New evidence draws an association between Vitamin K insufficiency and cognitive dysfunction, further argument for the potential of Vitamin K2.
MARCQ-EN-BAROEUL, FRANCE, AND EAST BRUNSWICK, NJ (26 APRIL 2022) – Frontiers in Nutrition published a new large-population cross-sectional study that demonstrated the association of vitamin K insufficiency with cognitive function.
In the study, “Association of Vitamin K Insufficiency with Cognitive Dysfunction in Community-Dwelling Older Adults”, Japanese researchers enrolled a total of 800 community-dwelling older adults (mean age = 75.9) and conducted a geriatric health examination, including a Mini-Mental State Examination (MMSE) and a blood test. Examining the concentration of undercarboxylated osteocalcin (ucOC) in serum, which is a biomarker for vitamin K insufﬁciency, they demonstrated the association of the concentration of undercarboxylated osteocalcin (ucOC) in serum, which is a biomarker for vitamin K insufﬁciency, with cognitive function. By using binary logistic regression analysis, the risk of cognitive impairment equivalent or below the mild cognitive impairment level for each tertile of ucOC was examined, with the lowest tertile as the reference.
The results showed a significant association of impaired cognitive function and concentration of ucOC in the highest tertile of ucOC, with the odds ratio of 1.65 (95% CI, 1.06 to 2.59, P = 0.028). When the analysis was repeated with each domain of MMSE score*, the highest tertile of ucOC was associated with impaired orientation, calculation, and language.
The finding of the present study was in line with the previous epidemiological studies, showing that lower vitamin K intake is associated with cognitive impairment. The researchers reported, “As far as we know, this is the first report on the significant association of single ucOC measurement and cognitive impairment. Our analysis also suggests that vitamin K insufficiency could be associated with selected categories of cognitive function. Since the single measurement of ucOC in serum is a simple and widely available method for vitamin K evaluation, it could be useful as a biomarker of neurodegenerative diseases affecting the cognitive functions.”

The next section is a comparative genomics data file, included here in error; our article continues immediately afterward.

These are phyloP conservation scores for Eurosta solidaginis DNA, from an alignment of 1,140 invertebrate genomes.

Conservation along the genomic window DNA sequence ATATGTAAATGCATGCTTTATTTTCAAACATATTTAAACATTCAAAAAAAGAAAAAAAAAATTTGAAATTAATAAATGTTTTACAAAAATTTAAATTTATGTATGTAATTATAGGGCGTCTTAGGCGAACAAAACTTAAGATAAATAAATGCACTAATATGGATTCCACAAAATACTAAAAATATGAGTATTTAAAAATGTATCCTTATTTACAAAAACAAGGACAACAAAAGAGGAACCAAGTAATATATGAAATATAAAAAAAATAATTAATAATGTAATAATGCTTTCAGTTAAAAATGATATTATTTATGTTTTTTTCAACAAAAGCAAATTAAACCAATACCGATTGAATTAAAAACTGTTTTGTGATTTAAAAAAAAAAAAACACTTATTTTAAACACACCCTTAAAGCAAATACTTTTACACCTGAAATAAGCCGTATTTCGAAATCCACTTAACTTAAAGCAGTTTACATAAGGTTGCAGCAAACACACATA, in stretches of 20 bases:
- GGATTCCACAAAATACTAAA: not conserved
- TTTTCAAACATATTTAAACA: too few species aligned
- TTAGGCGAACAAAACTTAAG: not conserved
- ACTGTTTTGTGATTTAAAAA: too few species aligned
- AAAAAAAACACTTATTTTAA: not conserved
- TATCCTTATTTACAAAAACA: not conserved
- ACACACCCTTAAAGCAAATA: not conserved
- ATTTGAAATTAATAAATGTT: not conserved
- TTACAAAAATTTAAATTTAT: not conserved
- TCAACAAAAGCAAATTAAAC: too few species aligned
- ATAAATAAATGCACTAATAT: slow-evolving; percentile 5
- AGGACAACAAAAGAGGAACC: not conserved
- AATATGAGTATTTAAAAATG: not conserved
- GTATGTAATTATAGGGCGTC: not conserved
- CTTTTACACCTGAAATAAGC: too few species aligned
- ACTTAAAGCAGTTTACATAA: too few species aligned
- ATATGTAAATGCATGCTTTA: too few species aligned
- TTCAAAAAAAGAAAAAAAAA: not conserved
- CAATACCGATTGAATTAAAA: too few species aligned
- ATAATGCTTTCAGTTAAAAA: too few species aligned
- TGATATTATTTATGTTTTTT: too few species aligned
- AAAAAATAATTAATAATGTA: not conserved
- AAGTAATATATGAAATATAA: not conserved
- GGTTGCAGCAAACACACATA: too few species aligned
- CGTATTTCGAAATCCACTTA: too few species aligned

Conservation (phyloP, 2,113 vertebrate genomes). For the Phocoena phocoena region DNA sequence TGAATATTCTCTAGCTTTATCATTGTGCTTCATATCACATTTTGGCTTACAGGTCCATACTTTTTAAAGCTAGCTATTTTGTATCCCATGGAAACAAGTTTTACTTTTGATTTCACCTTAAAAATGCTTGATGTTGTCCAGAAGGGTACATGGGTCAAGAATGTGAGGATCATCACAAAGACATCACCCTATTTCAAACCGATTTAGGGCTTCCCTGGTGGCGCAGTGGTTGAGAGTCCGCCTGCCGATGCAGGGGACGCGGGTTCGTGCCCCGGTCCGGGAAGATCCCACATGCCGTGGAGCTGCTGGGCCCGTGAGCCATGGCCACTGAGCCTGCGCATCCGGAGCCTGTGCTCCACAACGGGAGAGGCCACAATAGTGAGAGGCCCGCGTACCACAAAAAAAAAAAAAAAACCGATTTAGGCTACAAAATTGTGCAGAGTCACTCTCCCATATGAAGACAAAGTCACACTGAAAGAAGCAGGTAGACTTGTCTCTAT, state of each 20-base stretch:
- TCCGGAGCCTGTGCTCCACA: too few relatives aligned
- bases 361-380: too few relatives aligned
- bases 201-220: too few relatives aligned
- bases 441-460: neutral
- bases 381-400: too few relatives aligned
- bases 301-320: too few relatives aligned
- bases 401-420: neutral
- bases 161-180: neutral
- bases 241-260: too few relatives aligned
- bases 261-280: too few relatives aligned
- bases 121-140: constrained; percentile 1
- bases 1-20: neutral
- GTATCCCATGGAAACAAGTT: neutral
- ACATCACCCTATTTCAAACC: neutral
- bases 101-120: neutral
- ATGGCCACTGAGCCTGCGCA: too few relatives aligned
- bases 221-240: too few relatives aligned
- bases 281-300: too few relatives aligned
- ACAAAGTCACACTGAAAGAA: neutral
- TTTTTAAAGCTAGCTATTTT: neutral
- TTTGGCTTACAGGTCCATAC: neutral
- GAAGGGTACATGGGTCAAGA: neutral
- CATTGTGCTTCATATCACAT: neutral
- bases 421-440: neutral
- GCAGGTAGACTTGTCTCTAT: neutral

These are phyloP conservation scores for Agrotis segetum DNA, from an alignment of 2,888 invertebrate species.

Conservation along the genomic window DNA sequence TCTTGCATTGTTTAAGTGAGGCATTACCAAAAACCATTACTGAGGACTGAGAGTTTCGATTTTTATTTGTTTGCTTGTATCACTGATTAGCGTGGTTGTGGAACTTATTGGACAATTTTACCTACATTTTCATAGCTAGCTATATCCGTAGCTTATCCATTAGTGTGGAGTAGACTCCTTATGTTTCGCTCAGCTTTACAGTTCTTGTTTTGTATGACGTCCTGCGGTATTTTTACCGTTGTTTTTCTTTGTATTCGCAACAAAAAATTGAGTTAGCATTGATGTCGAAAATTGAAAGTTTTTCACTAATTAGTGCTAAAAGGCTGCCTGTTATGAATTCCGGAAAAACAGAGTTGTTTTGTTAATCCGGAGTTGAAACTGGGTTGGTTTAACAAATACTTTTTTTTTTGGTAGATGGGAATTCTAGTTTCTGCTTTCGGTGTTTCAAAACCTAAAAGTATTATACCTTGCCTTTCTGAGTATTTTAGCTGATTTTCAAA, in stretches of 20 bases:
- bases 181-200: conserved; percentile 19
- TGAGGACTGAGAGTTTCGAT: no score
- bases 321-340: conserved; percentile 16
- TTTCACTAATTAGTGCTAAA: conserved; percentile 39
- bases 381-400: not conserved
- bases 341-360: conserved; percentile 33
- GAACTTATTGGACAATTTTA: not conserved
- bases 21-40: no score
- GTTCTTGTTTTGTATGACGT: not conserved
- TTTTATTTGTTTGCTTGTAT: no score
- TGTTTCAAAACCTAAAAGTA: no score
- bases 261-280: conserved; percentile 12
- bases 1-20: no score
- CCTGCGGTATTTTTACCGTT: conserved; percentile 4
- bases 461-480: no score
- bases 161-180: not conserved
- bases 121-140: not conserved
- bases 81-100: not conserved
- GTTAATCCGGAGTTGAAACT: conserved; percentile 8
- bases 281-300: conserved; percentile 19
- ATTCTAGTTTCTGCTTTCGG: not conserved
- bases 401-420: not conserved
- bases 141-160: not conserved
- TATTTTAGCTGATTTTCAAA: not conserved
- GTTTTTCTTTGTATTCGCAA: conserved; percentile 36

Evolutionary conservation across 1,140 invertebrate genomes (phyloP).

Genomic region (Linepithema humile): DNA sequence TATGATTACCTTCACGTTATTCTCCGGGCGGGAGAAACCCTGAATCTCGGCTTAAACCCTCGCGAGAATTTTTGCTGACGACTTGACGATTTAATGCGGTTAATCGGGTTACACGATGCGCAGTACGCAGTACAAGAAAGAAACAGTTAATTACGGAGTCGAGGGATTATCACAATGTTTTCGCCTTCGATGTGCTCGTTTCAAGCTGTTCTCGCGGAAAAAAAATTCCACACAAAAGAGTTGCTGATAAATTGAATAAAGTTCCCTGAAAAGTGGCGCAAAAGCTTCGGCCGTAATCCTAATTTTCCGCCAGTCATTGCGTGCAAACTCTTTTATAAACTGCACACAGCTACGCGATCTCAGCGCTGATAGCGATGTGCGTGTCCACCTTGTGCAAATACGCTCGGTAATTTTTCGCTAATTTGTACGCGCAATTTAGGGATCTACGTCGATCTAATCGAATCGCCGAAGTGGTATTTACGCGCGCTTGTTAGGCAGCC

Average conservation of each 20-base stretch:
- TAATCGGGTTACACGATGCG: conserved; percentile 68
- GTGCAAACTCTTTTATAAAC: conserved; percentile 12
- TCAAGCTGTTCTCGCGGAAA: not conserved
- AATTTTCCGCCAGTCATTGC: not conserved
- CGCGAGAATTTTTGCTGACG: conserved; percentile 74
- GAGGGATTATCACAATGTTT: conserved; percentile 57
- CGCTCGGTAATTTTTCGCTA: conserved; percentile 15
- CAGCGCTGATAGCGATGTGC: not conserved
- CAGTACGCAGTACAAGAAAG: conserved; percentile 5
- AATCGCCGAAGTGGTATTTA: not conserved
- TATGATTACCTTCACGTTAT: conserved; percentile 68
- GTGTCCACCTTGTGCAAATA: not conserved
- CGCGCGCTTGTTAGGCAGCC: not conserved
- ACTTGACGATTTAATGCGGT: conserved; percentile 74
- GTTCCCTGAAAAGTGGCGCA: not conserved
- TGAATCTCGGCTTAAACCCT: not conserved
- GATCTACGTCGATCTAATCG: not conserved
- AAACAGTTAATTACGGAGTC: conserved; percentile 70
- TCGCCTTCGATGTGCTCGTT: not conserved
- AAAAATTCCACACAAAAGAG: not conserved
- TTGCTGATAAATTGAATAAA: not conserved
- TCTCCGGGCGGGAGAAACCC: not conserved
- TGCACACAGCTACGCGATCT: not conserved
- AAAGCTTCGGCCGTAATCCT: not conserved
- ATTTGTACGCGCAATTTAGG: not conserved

These results are supported by another recently published paper from Spain that assessed two years of changes in dietary K intake with cognitive function measured through neuropsychological performance tests. The researchers concluded that “An increase of the intake of dietary vitamin K was associated with better cognitive function scores, independently of recognized risk factors for cognitive decline, in an older adult Mediterranean population with high cardiovascular risk.”
While the Japanese study examined “vitamin K,” there are several studies that showed that MenaQ7® Vitamin K2 as MK-7 improved K status as measured by ucOC, and these were done in healthy adult and child populations.[3,4]
“We have worked with world-renowned researchers – as NattoPharma and that work continues at Gnosis by Lesaffre – to confirm the safe and effective health benefits of MenaQ7 Vitamin K2 as MK-7. Elucidating the important mechanism of activating K-dependent proteins, including osteocalcin and Matrix Gla protein (MGP), was a foundational piece of that work,” explains Dr. Hogne Vik, chief medical officer with Gnosis by Lesaffre, who referenced an important 2021 US-based review paper highlighting Vitamin K2 as a potential strategy for Alzheimer’s disease. “Based on our research and the critical work that continues, we can hypothesize that K2 supplementation could prove beneficial in the brain development of children and support healthy brain function in adults.”
Dr. Vik also noted that while Vitamin K2 as MK-4 has been noted as the main form of vitamin K in the brain, “it is important to mention that in-vivo research supports that supplementation with K2 as MK-7 increases MK-4 content in the brain tissue,” he concluded.
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1 Azuma K et al. Association of Vitamin K Insufﬁciency With Cognitive Dysfunction in Community-Dwelling Older Adults. Front. Nutr. (2022) 8:811831. doi: 10.3389/fnut.2021.811831
2 Camacho-Barcia L et al. Vitamin K dietary intake is associated with cognitive function in an older adult
Mediterranean population. Age Ageing. 2022 Feb 2;51(2):afab246. Doi: 10.1093/ageing/afab246.
3 Knapen MHJ et al. Three-year low-dose menaquinone-7 supplementation helps decrease bone loss in healthy postmenopausal women. Osteoporos Int. 2013 Sep;24(9):2499-507. doi: 10.1007/s00198-013-2325-6. Epub 2013 Mar 23. PMID: 23525894.
4 Theuwissen E et al. Vitamin K status in healthy volunteers. Food Funct. 2014 Feb;5(2):229-34. doi: 10.1039/c3fo60464k. PMID: 24296867.
5 Popescu A and German M. “Vitamin K2 Holds Promise for Alzheimer’s Prevention and Treatment.” Nutrients. 2021,13,2206.
* Explanation of MMSE: The maximum MMSE score is 30 points. A score of 20 to 24 suggests mild dementia, 13 to 20 suggests moderate dementia, and less than 12 indicates severe dementia. On average, the MMSE score of a person with Alzheimer’s declines about 2 to 4 points each year.
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